Visco said landlords across the board are feeling the impact of a soft rental market, from big management companies to “mom and pop” owners. “Even in Newton, Watertown, Brighton, there’s still a ton of vacancies,” he said, though buildings closer to downtown and near colleges have been hit the hardest. From Commonwealth Avenue to Harvard Square to the Fenway, apartments that ordinarily get filled up by incoming students still have hundreds of vacancies.
A recent search for Cambridge apartments on Zillow.com yielded more than 700 available units, for example, hundreds of which had been listed for 30 days or more — a seldom seen supply. A similar search in Somerville produced almost 600 results. “Typically in Somerville or Cambridge, those are hot places to live, everybody wants to live there,” Visco said. “So you never see that many vacancies.”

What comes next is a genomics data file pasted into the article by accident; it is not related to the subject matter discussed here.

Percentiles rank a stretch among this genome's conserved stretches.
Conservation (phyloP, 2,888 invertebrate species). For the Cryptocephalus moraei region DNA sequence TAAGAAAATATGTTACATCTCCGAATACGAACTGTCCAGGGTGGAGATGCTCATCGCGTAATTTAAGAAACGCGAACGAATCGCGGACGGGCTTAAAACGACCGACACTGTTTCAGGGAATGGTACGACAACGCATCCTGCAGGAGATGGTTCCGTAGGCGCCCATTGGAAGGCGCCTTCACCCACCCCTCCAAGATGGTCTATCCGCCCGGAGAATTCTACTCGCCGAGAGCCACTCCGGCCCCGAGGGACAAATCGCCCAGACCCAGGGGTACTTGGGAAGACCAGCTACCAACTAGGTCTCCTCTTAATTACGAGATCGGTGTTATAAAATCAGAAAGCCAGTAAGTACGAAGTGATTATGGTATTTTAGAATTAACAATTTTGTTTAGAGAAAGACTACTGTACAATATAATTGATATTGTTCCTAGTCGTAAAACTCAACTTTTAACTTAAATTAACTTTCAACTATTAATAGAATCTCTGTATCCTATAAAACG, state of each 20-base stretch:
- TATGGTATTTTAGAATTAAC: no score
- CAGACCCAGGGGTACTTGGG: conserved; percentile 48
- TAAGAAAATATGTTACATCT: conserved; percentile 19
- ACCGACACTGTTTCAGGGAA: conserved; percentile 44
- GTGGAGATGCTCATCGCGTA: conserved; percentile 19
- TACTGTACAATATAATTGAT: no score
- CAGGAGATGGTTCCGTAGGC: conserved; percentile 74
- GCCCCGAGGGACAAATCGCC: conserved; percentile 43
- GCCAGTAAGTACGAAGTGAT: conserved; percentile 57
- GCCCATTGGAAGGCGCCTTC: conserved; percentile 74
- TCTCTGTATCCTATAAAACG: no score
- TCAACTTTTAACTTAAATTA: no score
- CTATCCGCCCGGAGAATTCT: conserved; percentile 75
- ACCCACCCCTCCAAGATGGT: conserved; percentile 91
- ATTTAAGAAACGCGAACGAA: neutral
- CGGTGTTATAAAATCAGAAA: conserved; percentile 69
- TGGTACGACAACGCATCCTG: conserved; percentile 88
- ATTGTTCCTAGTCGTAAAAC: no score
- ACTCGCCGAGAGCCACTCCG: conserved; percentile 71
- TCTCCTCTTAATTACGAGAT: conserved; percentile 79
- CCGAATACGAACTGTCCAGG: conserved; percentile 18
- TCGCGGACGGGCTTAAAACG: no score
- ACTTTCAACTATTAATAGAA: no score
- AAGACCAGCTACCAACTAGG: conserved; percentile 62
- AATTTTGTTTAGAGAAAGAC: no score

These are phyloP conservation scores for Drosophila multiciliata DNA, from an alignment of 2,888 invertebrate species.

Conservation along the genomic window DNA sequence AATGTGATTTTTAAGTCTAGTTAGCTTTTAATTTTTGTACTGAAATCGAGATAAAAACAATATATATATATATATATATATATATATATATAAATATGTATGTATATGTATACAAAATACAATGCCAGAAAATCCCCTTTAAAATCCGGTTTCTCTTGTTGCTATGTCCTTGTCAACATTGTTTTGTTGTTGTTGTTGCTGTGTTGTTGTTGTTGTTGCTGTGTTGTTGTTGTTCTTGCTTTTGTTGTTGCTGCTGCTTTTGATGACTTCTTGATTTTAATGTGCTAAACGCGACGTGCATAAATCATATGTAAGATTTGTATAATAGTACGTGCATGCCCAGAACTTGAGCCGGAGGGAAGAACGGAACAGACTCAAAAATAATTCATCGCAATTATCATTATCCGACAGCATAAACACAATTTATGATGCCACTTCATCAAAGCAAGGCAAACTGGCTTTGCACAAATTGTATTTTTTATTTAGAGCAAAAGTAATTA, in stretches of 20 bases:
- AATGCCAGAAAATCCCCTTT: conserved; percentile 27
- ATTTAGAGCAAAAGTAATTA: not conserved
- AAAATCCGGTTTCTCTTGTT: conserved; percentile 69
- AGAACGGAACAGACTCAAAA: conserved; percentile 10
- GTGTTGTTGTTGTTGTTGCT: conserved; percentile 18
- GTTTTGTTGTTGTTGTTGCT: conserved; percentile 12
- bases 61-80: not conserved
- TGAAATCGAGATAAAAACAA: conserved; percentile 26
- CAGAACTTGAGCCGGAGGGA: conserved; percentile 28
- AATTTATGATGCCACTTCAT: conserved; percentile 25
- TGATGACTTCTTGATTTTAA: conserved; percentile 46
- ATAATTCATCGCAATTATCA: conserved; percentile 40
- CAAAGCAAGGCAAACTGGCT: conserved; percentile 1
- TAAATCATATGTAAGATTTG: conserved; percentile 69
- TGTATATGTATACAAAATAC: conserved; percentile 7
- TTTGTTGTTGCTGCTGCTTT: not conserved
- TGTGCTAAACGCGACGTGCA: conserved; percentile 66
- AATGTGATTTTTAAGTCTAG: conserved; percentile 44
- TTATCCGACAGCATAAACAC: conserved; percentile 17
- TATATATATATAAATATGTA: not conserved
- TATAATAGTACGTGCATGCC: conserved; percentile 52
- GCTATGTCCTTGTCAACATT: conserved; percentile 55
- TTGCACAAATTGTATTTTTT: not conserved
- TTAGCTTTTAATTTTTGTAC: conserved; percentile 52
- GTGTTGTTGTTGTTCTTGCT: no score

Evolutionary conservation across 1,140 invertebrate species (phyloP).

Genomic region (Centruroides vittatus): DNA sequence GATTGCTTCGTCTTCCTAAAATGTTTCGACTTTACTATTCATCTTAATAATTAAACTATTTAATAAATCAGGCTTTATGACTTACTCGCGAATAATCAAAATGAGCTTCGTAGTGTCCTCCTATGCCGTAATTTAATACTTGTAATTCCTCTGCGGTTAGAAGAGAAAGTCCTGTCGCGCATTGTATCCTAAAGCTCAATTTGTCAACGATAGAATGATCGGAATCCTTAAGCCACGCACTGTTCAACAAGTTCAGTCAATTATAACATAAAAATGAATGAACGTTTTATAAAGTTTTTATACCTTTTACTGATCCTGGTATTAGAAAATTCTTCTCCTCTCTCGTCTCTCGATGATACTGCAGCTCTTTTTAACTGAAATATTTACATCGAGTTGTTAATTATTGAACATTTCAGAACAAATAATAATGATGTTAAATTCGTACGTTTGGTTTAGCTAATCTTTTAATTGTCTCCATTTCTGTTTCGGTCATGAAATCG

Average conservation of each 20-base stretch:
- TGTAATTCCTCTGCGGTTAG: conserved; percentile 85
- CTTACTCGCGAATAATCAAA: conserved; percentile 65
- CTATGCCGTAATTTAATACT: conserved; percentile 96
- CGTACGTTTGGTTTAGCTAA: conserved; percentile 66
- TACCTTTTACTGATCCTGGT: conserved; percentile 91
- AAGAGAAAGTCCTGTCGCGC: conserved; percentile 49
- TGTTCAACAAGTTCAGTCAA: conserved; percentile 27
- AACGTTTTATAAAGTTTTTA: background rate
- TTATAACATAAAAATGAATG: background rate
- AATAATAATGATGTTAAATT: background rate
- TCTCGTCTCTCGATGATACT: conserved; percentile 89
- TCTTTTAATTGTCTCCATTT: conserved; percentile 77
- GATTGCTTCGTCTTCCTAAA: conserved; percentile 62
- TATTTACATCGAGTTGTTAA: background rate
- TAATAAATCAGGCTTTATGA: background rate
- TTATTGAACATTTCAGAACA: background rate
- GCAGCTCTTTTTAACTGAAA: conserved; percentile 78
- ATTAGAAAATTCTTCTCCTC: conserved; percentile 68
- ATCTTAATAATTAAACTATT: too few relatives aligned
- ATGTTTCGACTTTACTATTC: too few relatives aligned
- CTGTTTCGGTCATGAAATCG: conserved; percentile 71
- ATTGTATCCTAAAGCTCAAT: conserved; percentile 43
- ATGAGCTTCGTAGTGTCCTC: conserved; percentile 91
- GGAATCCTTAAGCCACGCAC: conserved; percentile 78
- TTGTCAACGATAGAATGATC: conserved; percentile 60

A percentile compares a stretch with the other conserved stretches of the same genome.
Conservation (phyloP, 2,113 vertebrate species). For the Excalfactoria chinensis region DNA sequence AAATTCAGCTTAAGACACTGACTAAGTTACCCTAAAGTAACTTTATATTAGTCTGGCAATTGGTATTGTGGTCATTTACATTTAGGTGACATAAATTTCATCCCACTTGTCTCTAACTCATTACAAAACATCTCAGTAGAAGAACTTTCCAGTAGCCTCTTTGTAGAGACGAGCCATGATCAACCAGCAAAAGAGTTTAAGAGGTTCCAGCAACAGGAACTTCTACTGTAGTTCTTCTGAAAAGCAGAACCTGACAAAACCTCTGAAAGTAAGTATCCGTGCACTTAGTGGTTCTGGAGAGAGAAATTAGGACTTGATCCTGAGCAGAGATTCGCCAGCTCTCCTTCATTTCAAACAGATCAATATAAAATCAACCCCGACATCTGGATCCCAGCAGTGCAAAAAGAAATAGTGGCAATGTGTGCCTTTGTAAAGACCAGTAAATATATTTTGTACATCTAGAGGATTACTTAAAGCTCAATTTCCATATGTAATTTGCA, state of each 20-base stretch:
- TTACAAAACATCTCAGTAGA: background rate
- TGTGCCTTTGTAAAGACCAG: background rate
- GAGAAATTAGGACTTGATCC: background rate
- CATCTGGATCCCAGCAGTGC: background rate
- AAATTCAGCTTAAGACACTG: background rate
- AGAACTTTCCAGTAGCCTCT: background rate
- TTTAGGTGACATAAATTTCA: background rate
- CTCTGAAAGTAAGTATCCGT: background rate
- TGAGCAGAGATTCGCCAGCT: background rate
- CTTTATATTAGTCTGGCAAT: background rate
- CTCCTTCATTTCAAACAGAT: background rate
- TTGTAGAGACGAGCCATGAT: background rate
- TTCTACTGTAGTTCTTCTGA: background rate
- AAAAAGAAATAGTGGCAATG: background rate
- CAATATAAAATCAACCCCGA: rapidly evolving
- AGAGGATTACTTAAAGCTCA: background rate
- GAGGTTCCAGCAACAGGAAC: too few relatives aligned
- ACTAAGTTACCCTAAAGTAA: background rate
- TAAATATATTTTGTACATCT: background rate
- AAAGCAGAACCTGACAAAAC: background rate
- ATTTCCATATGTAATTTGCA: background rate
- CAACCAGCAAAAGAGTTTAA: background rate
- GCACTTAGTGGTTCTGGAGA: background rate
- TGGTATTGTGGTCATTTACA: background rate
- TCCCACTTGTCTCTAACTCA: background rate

Visco has been advising his mom-and-pop landlords, who typically operate on thinner margins than big apartment complexes, to price their rents low enough to fill any empty units. “We’re in a city, there’s always people moving, but there’s so much competition out there,” he said. “You’re better off filling it at a lower rent to get people in there than having it sit vacant.”
Birch has encouraged landlords to be more flexible not just with new applicants, but with existing tenants as well, given the economic hardships many of them are facing. “Most renters are doing their best to stay on top of their payments, they’re just maybe taking a little bit more time to get the whole rent paid,” she said. “But I always tell my landlords, it’s better to have a tenant that’s paying a little bit late than a tenant not paying at all.”
It all adds up to this: “Right now, renters are in the driver’s seat,” Visco said. Conditions are so favorable, in fact, that it could be worth locking in a lease for longer than a year, if a landlord is open to it.
“If you can negotiate locking into a lease ending in August of 2022, you’d want to do that now,” he said. “It’s a renter’s market, and you’re going to get a deal.”